Good resistance against corrosion by acids and oxygen makes
Nickel is a chemical element with symbol Ni and atomic number 28. It is a silvery-white lustrous metal with a slight golden tinge. Nickel is hard and ductile. Pure nickel, powdered to maximize the reactive surface area, shows a significant chemical activity, but larger pieces are slow to react with air under standard conditions because an oxide layer forms on the surface and prevents further corrosion. So, pure native nickel is found in Earth's crust only in tiny amounts in ultramafic rocks, in the interiors of larger nickel–iron meteorites that were not exposed to oxygen when outside Earth's atmosphere. Meteoric nickel is found in combination with iron, a reflection of the origin of those elements as major end products of supernova nucleosynthesis. An iron–nickel mixture is thought to compose Earth's outer and inner cores. Use of nickel has been traced as far back as 3500 BCE. Nickel was first isolated and classified as a chemical element in 1751 by Axel Fredrik Cronstedt, who mistook the ore for a copper mineral, in the cobalt mines of Los, Hälsingland, Sweden.
The element's name comes from a mischievous sprite of German miner mythology, who personified the fact that copper-nickel ores resisted refinement into copper. An economically important source of nickel is the iron ore limonite, which contains 1–2% nickel. Nickel's other important ore minerals include pentlandite and a mixture of Ni-rich natural silicates known as garnierite. Major production sites include the Sudbury region in Canada, New Caledonia in the Pacific, Norilsk in Russia. Nickel is oxidized by air at room temperature and is considered corrosion-resistant, it has been used for plating iron and brass, coating chemistry equipment, manufacturing certain alloys that retain a high silvery polish, such as German silver. About 9% of world nickel production is still used for corrosion-resistant nickel plating. Nickel-plated objects sometimes provoke nickel allergy. Nickel has been used in coins, though its rising price has led to some replacement with cheaper metals in recent years. Nickel is one of four elements that are ferromagnetic at room temperature.
Alnico permanent magnets based on nickel are of intermediate strength between iron-based permanent magnets and rare-earth magnets. The metal is valuable in modern times chiefly in alloys. A further 10% is used for nickel-based and copper-based alloys, 7% for alloy steels, 3% in foundries, 9% in plating and 4% in other applications, including the fast-growing battery sector; as a compound, nickel has a number of niche chemical manufacturing uses, such as a catalyst for hydrogenation, cathodes for batteries and metal surface treatments. Nickel is an essential nutrient for some microorganisms and plants that have enzymes with nickel as an active site. Nickel is a silvery-white metal with a slight golden tinge, it is one of only four elements that are magnetic at or near room temperature, the others being iron and gadolinium. Its Curie temperature is 355 °C; the unit cell of nickel is a face-centered cube with the lattice parameter of 0.352 nm, giving an atomic radius of 0.124 nm. This crystal structure is stable to pressures of at least 70 GPa.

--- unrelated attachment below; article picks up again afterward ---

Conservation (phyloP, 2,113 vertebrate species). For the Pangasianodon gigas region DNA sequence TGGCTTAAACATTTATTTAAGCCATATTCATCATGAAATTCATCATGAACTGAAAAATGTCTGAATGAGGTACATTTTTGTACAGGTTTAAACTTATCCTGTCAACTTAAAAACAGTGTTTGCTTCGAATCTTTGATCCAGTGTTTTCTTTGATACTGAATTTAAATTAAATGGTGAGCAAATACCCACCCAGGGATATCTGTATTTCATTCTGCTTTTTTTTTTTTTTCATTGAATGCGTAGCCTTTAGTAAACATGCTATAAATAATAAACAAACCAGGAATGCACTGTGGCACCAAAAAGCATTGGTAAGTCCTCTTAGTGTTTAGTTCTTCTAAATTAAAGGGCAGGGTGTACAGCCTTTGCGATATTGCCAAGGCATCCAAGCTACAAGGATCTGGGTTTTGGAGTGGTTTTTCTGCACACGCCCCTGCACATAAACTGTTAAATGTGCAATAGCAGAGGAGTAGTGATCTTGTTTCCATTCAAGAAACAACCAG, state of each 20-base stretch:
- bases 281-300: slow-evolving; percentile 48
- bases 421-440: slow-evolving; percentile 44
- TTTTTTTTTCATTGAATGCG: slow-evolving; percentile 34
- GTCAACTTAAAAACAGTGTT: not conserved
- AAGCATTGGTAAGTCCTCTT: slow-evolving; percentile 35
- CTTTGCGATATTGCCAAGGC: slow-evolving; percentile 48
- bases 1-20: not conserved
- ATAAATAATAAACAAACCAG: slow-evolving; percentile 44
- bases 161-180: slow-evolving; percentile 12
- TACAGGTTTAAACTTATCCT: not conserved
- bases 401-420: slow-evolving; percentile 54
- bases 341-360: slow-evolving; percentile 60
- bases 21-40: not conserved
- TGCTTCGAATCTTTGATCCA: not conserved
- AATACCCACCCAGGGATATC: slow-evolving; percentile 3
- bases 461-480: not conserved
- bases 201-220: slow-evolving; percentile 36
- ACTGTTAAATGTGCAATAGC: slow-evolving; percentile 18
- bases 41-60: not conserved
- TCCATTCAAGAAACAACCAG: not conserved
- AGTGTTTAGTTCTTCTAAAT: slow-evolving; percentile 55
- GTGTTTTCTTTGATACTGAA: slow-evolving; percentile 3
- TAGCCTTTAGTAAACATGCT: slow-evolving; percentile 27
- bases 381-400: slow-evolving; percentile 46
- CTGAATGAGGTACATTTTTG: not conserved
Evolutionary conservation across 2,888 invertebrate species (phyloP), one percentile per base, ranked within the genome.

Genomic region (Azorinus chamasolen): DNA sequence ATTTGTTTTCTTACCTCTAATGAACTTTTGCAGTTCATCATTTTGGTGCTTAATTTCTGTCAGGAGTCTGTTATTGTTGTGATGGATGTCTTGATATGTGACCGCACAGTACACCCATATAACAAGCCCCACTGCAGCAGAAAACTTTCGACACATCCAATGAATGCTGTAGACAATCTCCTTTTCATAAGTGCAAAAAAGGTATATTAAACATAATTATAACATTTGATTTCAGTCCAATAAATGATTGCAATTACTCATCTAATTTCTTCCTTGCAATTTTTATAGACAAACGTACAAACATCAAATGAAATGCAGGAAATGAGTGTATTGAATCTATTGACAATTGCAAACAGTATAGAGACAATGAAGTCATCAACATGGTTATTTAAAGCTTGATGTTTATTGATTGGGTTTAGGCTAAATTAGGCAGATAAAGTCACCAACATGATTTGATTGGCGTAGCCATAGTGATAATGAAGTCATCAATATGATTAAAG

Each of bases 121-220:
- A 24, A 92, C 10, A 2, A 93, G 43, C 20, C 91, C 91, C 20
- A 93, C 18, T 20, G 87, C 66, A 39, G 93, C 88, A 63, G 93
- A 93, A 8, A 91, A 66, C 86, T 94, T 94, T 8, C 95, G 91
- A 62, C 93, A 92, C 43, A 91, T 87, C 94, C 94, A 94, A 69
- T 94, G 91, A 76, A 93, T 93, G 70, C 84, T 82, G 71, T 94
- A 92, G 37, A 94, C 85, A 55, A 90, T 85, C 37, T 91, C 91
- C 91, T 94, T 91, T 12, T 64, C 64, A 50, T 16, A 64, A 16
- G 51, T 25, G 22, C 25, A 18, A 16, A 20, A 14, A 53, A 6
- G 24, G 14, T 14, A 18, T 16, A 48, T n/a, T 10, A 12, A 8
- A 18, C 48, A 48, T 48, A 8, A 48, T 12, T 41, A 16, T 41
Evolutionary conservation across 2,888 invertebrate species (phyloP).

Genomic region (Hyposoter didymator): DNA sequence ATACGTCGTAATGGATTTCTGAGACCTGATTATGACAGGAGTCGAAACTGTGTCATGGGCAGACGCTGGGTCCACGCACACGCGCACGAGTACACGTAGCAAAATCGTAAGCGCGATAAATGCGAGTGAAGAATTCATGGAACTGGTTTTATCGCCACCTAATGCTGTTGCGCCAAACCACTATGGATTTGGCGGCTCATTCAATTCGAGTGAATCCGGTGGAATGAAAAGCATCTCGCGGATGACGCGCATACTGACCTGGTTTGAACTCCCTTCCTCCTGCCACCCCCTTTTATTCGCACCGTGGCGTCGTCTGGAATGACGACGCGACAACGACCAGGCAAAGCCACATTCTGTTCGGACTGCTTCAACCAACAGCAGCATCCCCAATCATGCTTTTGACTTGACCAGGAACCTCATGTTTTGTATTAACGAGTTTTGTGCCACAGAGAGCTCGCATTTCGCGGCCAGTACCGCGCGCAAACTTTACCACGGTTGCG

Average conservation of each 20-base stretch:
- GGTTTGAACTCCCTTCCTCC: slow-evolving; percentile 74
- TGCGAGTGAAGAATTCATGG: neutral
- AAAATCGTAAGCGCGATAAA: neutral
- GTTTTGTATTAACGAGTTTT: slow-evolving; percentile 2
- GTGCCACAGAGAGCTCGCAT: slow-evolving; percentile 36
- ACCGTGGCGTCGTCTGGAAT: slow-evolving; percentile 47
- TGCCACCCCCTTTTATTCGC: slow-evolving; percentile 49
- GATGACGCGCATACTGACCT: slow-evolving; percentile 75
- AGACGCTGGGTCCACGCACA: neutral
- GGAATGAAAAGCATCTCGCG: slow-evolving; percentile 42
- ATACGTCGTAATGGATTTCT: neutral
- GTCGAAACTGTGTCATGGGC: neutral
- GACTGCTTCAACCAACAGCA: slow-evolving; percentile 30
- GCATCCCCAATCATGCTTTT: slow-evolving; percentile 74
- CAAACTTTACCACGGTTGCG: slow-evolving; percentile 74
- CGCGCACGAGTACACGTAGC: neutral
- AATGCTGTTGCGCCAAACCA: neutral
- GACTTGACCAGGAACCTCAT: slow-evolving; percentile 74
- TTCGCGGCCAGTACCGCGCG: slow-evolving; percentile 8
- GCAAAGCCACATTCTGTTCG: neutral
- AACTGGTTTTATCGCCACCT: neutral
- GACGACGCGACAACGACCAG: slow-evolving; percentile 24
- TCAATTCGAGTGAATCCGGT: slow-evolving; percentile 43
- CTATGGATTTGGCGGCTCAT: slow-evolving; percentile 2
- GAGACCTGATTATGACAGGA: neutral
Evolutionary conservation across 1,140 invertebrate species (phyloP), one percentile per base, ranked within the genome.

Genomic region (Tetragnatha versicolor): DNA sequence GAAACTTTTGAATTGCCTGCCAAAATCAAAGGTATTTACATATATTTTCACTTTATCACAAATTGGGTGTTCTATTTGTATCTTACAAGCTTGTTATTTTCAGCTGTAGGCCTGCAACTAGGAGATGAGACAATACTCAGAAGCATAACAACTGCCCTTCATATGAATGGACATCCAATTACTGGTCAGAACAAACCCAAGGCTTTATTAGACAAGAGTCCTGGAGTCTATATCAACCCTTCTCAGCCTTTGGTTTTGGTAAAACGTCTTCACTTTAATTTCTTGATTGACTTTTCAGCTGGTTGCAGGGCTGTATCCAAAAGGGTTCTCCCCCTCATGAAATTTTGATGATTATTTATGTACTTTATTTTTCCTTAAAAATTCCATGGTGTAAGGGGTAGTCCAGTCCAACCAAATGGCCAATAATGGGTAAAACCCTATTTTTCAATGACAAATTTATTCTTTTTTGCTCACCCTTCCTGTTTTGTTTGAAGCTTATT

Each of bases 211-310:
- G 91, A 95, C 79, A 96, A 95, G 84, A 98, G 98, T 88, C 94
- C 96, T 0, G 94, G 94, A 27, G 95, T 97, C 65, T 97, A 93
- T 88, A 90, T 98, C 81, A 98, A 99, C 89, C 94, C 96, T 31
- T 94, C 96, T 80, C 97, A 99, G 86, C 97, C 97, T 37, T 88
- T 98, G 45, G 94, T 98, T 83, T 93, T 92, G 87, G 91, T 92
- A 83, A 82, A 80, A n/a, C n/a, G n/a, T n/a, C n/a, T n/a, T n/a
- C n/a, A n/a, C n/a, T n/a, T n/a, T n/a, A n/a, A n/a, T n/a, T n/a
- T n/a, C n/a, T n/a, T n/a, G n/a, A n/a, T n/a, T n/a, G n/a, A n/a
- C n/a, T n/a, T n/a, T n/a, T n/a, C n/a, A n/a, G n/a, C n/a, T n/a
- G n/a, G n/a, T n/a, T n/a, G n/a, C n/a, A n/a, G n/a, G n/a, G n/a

Nickel belongs to the transition metals. It is hard and ductile, has a high for transition metals electrical and thermal conductivity; the high compressive strength of 34 GPa, predicted for ideal crystals, is never obtained in the real bulk material due to the formation and movement of dislocations. The nickel atom has two electron configurations, 3d8 4s2 and 3d9 4s1, which are close in energy – the symbol refers to the argon-like core structure. There is some disagreement. Chemistry textbooks quote the electron configuration of nickel as 4s2 3d8, which can be written 3d8 4s2; this configuration agrees with the Madelung energy ordering rule, which predicts that 4s is filled before 3d. It is supported by the experimental fact that the lowest energy state of the nickel atom is a 3d8 4s2 energy level the 3d8 4s2 3F, J = 4 level. However, each of these two configurations splits into several energy levels due to fine structure, the two sets of energy levels overlap; the average energy of states with configuration 3d9 4s1 is lower than the average energy of states with configuration 3d8 4s2.
For this reason, the research literature on atomic calculations quotes the ground state configuration of nickel as 3d9 4s1. The isotopes of nickel range in atomic weight from 48 u to 78 u. Occurring nickel is composed of five stable isotopes. Isotopes heavier than 62Ni cannot be formed by nuclear fusion without losing energy. Nickel-62 has the highest mean nuclear binding energy per nucleon of any nuclide, at 8.7946 MeV/nucleon. Its binding energy is greater than both 56Fe and 58Fe, more abundant elements incorrectly cited as having the most tightly-bound nuclides. Although this would seem to predict nickel-62 as the most abundant heavy element in the universe, the high rate of photodisintegration of nickel in stellar interiors causes iron to be by far the most abundant. Stable isotope nickel-60 is the daughter product of the extinct radionuclide 60Fe, whi
Virtual International Authority File